posted by dseaton at 3:31 PM on June 14, 2007

If tightness is the problem, there are baggy shorts w/liners that are made for casual off-roaders, tourists, that kind of thing. Any decent shop should have 'em.

If garishness and synthetics are the problem, maybe you'd like the sort of retro/classic stuff that Rivendell or Swobo sells?

As I'm sure you already know, cycling clothes are tight because it's practical for their intended purpose. Garish logos make people look like pro racers, who wear that stuff because they're paid to. And I've heard the argument that bright, attention-getting stuff is safer when riding in traffic.
posted by box at 3:33 PM on June 14, 2007 [1 favorite]

You can buy padded lycra undershorts and wear any type of sporty shorts over 'em, or buy mountain biking shorts that are basically the two combined.

Mountain biking shirts will have the wicking properties of the synthetic fabrics, but look like normal t-shirts.

Performance Bike in Chicago has a good selection, plus they are a major online retailer.

I commute wearing jeans and a t-shirt (my regular work clothes.) Regular cotton underwear started to chaffe, so I got some sythetic underwear from Performance that's done the trick. It's here--NSFW if you don't want to be looking at underwear ads.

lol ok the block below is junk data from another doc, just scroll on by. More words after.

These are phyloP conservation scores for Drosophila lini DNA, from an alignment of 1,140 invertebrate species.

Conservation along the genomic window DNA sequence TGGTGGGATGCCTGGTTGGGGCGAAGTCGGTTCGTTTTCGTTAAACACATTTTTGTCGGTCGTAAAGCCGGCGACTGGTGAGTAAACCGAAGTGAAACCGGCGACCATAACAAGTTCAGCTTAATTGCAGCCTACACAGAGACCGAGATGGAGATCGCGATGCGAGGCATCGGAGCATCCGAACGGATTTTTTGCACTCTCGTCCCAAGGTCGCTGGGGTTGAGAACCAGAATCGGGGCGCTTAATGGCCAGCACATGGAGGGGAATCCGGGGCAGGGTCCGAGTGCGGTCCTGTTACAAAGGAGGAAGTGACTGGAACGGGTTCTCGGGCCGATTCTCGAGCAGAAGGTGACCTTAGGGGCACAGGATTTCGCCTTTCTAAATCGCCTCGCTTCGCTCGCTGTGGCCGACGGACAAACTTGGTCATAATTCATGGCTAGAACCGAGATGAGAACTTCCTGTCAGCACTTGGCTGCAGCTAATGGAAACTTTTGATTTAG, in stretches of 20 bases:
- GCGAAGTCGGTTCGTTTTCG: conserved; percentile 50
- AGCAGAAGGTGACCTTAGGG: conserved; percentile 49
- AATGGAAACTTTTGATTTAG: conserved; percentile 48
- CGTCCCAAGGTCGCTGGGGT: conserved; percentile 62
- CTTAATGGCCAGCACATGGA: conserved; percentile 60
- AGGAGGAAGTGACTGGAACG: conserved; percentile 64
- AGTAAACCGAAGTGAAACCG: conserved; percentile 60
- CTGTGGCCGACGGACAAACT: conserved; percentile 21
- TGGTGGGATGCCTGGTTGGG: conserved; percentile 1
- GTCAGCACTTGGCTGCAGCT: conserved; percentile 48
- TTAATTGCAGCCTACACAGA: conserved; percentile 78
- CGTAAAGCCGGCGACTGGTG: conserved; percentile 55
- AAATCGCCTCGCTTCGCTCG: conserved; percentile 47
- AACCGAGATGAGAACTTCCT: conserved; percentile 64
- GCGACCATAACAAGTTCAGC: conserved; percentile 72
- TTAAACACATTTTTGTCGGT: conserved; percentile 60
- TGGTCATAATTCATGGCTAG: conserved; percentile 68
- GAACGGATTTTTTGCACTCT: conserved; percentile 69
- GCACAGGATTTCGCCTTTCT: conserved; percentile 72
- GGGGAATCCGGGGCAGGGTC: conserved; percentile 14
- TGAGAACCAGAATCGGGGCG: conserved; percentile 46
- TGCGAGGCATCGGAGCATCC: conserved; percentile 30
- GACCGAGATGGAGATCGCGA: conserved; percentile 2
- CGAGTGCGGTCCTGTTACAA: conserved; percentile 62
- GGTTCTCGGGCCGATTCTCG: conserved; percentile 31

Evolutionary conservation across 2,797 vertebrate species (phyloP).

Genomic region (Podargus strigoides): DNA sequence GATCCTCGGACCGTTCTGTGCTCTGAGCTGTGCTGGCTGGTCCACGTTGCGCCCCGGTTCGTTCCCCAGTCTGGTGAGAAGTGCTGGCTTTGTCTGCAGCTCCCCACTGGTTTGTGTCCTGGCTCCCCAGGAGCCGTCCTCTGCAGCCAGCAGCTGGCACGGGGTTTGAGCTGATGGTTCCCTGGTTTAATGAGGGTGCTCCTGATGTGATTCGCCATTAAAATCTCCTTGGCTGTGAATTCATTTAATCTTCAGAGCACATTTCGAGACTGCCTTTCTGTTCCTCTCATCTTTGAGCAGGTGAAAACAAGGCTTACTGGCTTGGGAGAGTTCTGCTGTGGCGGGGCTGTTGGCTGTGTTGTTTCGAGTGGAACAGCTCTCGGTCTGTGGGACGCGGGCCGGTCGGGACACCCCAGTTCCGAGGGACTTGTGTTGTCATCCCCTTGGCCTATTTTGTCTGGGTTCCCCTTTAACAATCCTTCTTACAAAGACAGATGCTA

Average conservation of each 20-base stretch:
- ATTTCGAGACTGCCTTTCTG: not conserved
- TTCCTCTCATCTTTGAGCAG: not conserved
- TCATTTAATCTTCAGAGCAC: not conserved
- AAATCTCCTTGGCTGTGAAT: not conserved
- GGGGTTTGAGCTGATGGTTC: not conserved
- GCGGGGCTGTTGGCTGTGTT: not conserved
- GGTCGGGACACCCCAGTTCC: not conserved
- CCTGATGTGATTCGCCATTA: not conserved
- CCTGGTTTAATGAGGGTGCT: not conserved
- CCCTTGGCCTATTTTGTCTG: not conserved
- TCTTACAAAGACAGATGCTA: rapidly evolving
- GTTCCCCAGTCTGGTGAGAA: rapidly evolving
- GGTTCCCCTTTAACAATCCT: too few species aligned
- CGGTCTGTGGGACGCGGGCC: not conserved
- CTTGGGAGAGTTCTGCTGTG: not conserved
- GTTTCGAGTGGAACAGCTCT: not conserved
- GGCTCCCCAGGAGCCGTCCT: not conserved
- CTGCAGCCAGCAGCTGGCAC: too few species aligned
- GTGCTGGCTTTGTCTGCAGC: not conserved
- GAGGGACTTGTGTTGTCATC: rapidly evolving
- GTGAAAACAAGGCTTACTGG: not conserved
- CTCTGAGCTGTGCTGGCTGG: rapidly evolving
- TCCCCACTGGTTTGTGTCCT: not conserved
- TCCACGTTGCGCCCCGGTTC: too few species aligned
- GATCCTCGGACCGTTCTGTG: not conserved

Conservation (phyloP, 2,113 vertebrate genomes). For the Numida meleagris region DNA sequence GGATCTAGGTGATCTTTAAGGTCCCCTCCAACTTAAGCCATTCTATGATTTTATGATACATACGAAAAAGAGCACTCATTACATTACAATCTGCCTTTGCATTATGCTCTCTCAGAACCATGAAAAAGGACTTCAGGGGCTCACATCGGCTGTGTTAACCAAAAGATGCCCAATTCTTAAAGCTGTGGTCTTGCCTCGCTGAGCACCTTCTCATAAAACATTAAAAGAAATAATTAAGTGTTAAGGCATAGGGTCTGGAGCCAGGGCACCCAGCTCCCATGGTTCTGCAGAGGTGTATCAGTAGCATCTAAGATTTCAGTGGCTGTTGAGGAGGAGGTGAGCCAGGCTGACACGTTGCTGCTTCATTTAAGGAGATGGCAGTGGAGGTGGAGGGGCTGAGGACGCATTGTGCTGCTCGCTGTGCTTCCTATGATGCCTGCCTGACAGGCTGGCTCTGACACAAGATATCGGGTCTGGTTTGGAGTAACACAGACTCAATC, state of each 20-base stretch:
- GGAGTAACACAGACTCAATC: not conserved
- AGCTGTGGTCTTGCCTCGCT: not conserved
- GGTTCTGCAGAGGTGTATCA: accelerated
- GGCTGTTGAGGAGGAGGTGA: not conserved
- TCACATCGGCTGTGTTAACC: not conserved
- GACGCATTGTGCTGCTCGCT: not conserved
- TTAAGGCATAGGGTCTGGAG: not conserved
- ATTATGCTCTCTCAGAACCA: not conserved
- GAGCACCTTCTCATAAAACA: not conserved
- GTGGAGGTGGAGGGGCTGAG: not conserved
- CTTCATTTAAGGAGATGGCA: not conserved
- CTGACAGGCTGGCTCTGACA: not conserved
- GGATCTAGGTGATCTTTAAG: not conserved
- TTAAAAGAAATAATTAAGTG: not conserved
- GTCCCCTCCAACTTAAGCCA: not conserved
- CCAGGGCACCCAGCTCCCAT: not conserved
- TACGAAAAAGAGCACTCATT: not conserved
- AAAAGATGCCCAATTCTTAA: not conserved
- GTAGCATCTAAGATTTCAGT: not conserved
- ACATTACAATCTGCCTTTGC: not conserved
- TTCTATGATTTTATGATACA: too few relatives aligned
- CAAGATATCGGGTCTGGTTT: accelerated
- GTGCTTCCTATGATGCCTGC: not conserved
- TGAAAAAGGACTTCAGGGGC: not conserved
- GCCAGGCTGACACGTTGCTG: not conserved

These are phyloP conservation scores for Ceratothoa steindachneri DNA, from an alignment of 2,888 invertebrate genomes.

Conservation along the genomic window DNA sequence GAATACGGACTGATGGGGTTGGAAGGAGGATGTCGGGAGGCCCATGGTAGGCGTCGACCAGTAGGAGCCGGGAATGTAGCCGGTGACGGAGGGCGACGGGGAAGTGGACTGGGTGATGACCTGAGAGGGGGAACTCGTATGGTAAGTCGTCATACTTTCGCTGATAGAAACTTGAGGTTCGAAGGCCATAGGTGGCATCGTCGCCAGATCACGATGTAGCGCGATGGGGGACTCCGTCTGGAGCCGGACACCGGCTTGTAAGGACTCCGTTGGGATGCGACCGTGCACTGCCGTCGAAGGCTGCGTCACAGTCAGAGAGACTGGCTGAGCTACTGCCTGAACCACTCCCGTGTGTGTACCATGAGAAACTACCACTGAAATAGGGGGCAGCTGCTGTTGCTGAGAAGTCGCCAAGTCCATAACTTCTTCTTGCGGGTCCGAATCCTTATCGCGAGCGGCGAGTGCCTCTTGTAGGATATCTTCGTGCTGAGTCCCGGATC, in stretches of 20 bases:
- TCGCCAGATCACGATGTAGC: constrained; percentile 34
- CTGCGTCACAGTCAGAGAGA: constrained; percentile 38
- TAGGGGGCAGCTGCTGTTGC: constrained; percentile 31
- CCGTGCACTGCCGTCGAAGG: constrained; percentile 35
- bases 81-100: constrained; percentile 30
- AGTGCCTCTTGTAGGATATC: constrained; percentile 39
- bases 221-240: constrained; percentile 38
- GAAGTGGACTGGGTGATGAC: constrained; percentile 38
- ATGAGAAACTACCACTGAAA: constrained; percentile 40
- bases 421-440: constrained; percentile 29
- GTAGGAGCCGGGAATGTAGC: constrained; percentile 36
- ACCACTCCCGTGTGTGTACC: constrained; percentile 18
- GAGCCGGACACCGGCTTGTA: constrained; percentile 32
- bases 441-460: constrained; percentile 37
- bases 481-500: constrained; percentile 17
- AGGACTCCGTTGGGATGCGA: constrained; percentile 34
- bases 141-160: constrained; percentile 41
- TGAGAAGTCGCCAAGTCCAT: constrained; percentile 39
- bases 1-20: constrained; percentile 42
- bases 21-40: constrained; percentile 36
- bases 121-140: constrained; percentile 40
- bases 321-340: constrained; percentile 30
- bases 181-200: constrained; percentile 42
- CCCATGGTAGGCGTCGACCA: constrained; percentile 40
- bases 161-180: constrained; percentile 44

posted by hydrophonic at 3:34 PM on June 14, 2007

For the longer rides, I personally prefer to wear bike shorts *under* something rational. I am female and have a female-oriented touring seat (The Liberator or something else vibrator-sounding). However, despite the supposed comfort of the seat, I like to have the extra padding around my butt-bones.
For biking to work and biking for fun, make sure you have something on top that is longer than normal, at least in the back. Female or male, getting a lovely plumber-crack flash is traumatizing. Perhaps a light, long outer layer, like a jacket or a vest that you could wear atop your work clothing.
This coat will also be a great asset if you ride in the rain, so you don't end up with a mud-streak up your butt when you get off the bike.
posted by nursegracer at 3:35 PM on June 14, 2007

These would even be okay for warm-weather riding, but if you spend too much time around Rivendell folks they'll start telling you you should wear baggy seersucker shirts or something for summer biking--that's why people call them "retro-grouches".
posted by pullayup at 3:36 PM on June 14, 2007

Also see Andiamo underwear. Sorry about the trippple post, I'm out.
posted by pullayup at 3:40 PM on June 14, 2007